improving overall survival.
Congenital Eventration of the Diaphragm
Eventration of the diaphragm has been described as an abnormally high or deviated
position ofall or part of the hemidiaphragm.Eventration may be congenital or
acquired as a result of phrenic nerve palsy. Congenital eventration is a
developmental abnormality which results in muscular aplasia of the diaphragm. In
acquired eventration, the diaphragm, which initially had fully developed

musculature,becomes atrophic secondary to phrenic nerve damage and


disuse.Although this section deals with congenital eventration,the clinical features
and principles of management are similar in congenital and acquired forms of
eventration. Clinical features range from being asymptomatic to severe respiratory
distress. Patients may present later in infancy with repeated attacks of pneumonia,
bronchitis or bronchiectasis. Occasionally, patients present later in childhood with
gastrointestinal symptoms of vomiting or epigastric discomfort. In patients with
phrenic nerve palsy,there may be a history of difficult delivery. They may present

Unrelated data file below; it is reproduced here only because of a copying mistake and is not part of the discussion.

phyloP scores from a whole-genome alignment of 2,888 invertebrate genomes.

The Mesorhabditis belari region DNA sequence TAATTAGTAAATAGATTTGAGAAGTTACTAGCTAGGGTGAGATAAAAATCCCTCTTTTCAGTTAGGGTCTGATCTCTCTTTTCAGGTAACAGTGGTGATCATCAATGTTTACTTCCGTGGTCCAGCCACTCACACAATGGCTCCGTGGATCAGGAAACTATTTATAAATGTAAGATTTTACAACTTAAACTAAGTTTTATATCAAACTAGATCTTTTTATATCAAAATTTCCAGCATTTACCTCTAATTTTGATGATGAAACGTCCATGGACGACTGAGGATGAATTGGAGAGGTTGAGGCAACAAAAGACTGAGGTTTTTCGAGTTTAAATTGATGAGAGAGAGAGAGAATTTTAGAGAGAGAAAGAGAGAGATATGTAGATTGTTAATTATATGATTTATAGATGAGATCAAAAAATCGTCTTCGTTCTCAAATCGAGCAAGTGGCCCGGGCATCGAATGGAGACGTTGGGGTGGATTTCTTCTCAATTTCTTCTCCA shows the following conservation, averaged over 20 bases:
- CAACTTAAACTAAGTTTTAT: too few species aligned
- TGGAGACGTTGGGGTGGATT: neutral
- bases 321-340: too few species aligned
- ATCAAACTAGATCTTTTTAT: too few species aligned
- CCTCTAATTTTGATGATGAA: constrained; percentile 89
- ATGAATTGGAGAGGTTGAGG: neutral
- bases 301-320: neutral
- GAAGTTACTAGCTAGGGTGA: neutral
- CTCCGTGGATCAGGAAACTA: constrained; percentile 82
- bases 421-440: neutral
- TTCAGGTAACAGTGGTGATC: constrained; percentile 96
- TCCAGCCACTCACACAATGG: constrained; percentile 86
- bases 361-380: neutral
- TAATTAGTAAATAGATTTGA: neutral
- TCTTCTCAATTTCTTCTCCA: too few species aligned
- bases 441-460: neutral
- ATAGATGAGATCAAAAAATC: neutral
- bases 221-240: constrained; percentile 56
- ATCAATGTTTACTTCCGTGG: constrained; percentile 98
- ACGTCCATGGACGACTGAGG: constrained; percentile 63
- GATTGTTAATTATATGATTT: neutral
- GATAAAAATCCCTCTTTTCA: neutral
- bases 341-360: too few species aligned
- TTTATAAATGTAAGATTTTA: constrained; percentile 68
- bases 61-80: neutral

with tachypnoea, respiratory distress or cyanosis. Physical examination reveals
decreased breath sounds on the affected side, mediastinal shift during inspiration
and a scaphoid abdomen. The diagnosis of eventration is usually made on a chest
X-ray.Frontal and lateral chest X-rays will show an elevated diaphragm with a
smooth,unbroken outline. Fluoroscopy is a useful investigation for differentiating a
complete eventration from a hernia.Paradoxical movement of the diaphragm is seen
if complete eventration is present. Ultrasonography is the most useful study in the
diagnosis of eventration of the diaphragm and for identification of abdominal organs
underneath the eventration.Other investigation modalities include
pneumoperitonography,contrast peritonography, radioisotope scanning and
computed tomography scans but these are rarely required. Symptomatic patients,
especially those with respiratory distress, need prompt supportive care with
endotracheal intubation and ventilation with humidified oxygen to minimize the
diaphragmatic excursions.A nasogastric tube is passed to decompress the stomach
and intravenous fluids are commenced.Surgery is undertaken once the patients
condition is stabilized

General anaesthesia with muscle relaxation is used. The baby is positioned supine
on a warm blanket. The most commonly preferred approach is abdominal.This offers
good exposure,easy reduction of the abdominal viscera and recognition and
correction of associated gastrointestinal anomalies. A subcostal transverse muscle
cutting incision is made on the side of the hernia.
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Figure 13.1
The contents of the hernia are gently reduced in the abdomen. On the right side,